A rift valley
is a linear shaped lowland between several highlands
or mountain ranges created by the action of a geologic rift
. A rift valley is formed on a divergent plate boundary, a crustal extension or spreading apart of the surface, which is subsequently further deepened by the forces of erosion. When the tensional forces are strong enough to cause the plate to split apart, a center block drops between the two blocks at its flanks, forming a graben
. The drop of the center creates the nearly parallel steeply dipping walls of a rift valley when it is new. That feature is the beginning of the rift valley, but as the process continues, the valley widens, until it becomes a large basin that fills with sediment from the rift walls and the surrounding area. One of the best known examples of this process is the East African Rift
On Earth, rifts can occur at all elevations, from the sea floor to plateaus and mountain ranges in continental crust
or in oceanic crust
. They are often associated with a number of adjoining subsidiary or co-extensive valleys, which are typically considered part of the principal rift valley geologically.
Other rift valleys are the result of bends or discontinuities in horizontally-moving (strike-slip) faults. When these bends or discontinuities are in the same direction as the relative motions along the fault, extension occurs. For example, for a right lateral-moving fault, a bend to the right will result in stretching and consequent subsidence in the area of the irregularity. In the view of many geologists today, the Dead Sea
lies in a rift which results from a leftward discontinuity in the left lateral-moving Dead Sea Transform
fault. Where a fault breaks into two strands, or two faults run close to each other, crustal extension may also occur between them, as a result of differences in their motions. Both types of fault-caused extension commonly occur on a small scale, producing such features as sag ponds
Rift valley lakes
Many of the world's largest lakes are located in rift valleys. Lake Baikal
, a World Heritage Site
lies in an active rift valley. Baikal is both the deepest lake in the world and, with 20% of all of the liquid freshwater on earth, has the greatest volume. Lake Tanganyika
, second by both measures, is in the Albertine Rift
, the westernmost arm of the active East African Rift
. Lake Superior
in North America
, the largest freshwater lake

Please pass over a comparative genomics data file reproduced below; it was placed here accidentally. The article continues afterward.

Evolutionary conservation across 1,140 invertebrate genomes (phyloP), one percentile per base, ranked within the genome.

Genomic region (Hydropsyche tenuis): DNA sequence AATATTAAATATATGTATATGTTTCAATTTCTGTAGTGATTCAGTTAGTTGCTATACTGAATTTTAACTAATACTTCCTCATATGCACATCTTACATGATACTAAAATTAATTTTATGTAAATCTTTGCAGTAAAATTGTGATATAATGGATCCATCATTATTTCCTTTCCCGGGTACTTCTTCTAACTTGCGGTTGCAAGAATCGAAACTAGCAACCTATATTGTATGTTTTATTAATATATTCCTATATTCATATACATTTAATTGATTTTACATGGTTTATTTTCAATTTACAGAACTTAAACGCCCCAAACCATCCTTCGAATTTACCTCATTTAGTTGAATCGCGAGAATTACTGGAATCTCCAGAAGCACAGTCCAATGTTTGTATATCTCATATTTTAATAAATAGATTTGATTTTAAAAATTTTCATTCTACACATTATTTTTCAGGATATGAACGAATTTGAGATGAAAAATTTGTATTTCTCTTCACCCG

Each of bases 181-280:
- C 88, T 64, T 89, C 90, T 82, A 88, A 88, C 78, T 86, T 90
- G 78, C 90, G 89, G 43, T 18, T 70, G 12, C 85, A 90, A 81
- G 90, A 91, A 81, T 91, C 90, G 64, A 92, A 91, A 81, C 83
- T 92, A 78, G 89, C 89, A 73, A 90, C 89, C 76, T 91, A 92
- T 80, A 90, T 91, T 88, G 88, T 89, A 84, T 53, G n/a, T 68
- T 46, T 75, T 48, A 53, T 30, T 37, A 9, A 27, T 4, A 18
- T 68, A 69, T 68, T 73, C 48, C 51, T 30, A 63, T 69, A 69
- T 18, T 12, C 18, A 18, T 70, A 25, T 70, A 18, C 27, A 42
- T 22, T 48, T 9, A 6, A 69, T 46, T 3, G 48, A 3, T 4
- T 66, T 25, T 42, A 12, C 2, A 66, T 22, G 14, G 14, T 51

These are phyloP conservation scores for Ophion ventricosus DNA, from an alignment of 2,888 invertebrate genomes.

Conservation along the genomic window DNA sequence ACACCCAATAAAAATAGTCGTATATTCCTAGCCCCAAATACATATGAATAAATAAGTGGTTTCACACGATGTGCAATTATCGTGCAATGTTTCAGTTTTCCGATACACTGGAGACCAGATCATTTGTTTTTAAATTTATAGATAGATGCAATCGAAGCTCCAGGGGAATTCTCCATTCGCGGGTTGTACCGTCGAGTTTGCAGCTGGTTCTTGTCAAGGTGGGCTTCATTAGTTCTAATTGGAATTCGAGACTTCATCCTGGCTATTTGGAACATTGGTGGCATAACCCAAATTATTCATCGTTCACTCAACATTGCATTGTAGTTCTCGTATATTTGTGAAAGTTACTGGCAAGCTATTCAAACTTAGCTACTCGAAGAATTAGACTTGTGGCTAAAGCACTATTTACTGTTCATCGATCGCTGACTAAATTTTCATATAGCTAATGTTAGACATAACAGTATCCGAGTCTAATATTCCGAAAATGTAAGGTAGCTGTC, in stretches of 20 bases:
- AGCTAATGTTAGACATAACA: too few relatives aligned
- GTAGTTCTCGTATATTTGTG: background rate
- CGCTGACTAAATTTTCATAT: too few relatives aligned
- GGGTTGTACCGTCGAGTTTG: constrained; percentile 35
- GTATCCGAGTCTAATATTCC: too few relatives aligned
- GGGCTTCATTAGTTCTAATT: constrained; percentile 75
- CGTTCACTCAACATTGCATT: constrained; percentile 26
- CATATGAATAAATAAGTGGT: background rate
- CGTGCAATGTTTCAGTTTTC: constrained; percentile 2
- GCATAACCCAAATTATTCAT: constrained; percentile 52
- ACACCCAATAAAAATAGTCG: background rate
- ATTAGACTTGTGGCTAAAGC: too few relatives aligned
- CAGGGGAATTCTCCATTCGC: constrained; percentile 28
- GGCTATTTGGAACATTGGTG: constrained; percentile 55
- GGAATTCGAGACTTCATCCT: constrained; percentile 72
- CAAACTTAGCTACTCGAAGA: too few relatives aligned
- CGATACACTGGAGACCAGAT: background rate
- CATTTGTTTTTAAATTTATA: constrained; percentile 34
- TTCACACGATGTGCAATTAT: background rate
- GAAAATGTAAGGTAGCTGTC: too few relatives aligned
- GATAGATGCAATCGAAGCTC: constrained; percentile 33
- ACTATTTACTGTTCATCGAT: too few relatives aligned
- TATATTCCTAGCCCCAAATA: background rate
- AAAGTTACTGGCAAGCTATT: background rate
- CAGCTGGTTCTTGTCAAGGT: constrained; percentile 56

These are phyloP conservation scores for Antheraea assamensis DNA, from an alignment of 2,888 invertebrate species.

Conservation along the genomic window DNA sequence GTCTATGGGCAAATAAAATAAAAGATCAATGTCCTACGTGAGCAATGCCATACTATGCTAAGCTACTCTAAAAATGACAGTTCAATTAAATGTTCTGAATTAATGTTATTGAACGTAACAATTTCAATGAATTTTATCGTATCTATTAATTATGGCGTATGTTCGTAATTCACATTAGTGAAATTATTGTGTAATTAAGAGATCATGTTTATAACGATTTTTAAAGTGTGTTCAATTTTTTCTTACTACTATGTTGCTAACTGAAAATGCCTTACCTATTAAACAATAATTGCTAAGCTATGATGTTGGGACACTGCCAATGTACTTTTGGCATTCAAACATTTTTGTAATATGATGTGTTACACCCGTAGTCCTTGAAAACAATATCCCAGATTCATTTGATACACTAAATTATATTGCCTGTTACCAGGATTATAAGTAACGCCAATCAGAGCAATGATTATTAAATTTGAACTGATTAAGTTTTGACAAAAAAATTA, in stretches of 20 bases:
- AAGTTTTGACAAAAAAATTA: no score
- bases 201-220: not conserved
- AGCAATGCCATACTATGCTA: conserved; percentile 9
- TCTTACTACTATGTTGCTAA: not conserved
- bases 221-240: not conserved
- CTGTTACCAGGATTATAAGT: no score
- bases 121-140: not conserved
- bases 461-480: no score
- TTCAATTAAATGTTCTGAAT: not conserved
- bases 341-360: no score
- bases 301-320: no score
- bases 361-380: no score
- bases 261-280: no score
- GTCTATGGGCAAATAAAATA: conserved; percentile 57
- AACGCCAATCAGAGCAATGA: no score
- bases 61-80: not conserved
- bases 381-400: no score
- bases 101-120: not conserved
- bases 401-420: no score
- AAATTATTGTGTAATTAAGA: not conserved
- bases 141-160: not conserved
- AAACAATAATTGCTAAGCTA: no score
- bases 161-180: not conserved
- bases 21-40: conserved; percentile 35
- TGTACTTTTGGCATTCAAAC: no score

by area, lies in the ancient and dormant Midcontinent Rift
. The largest subglacial lake, Lake Vostok
, may also lie in an ancient rift valley. Lake Nipissing
and Lake Timiskaming
lie inside a rift valley called the Ottawa-Bonnechere Graben
largest natural lake, is also an example of a rift lake.
Extraterrestrial rift valleys
Extraterrestrial rift valleys are also known to occur on other terrestrial planets and natural satellites. The 4,000 km long Valles Marineris
on Mars is believed by planetary geologists to be a large rift system.
Some features of Venus, most notably, the 4,000 km Devana Chasma
and a part of the western Eistla, and possibly also Alta and Bell Regio have been interpreted by some planetary geologists as rift valleys.
Some natural satellites also have prominent rift valleys. The 2,000 km long Ithaca Chasma
on Tethys in the Saturn system is a prominent example. Charon's Nostromo Chasma
is the first confirmed in the Pluto system, however large chasms up to 950 km wide observed on Charon have also been tentatively interpreted by some as giant rifts, and similar formations have also been noted on Pluto.
A recent study suggests a complex system of ancient lunar rift valleys, including Vallis Rheita
and Vallis Alpes
The Uranus system also has prominent examples, with large 'chasma' believed to be giant rift valley systems, most notably the 1492 km long Messina Chasma
on Titania, 622 km Kachina Chasmata
on Ariel, Verona Rupes
and Mommur Chasma
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Last edited on 31 December 2020, at 12:44
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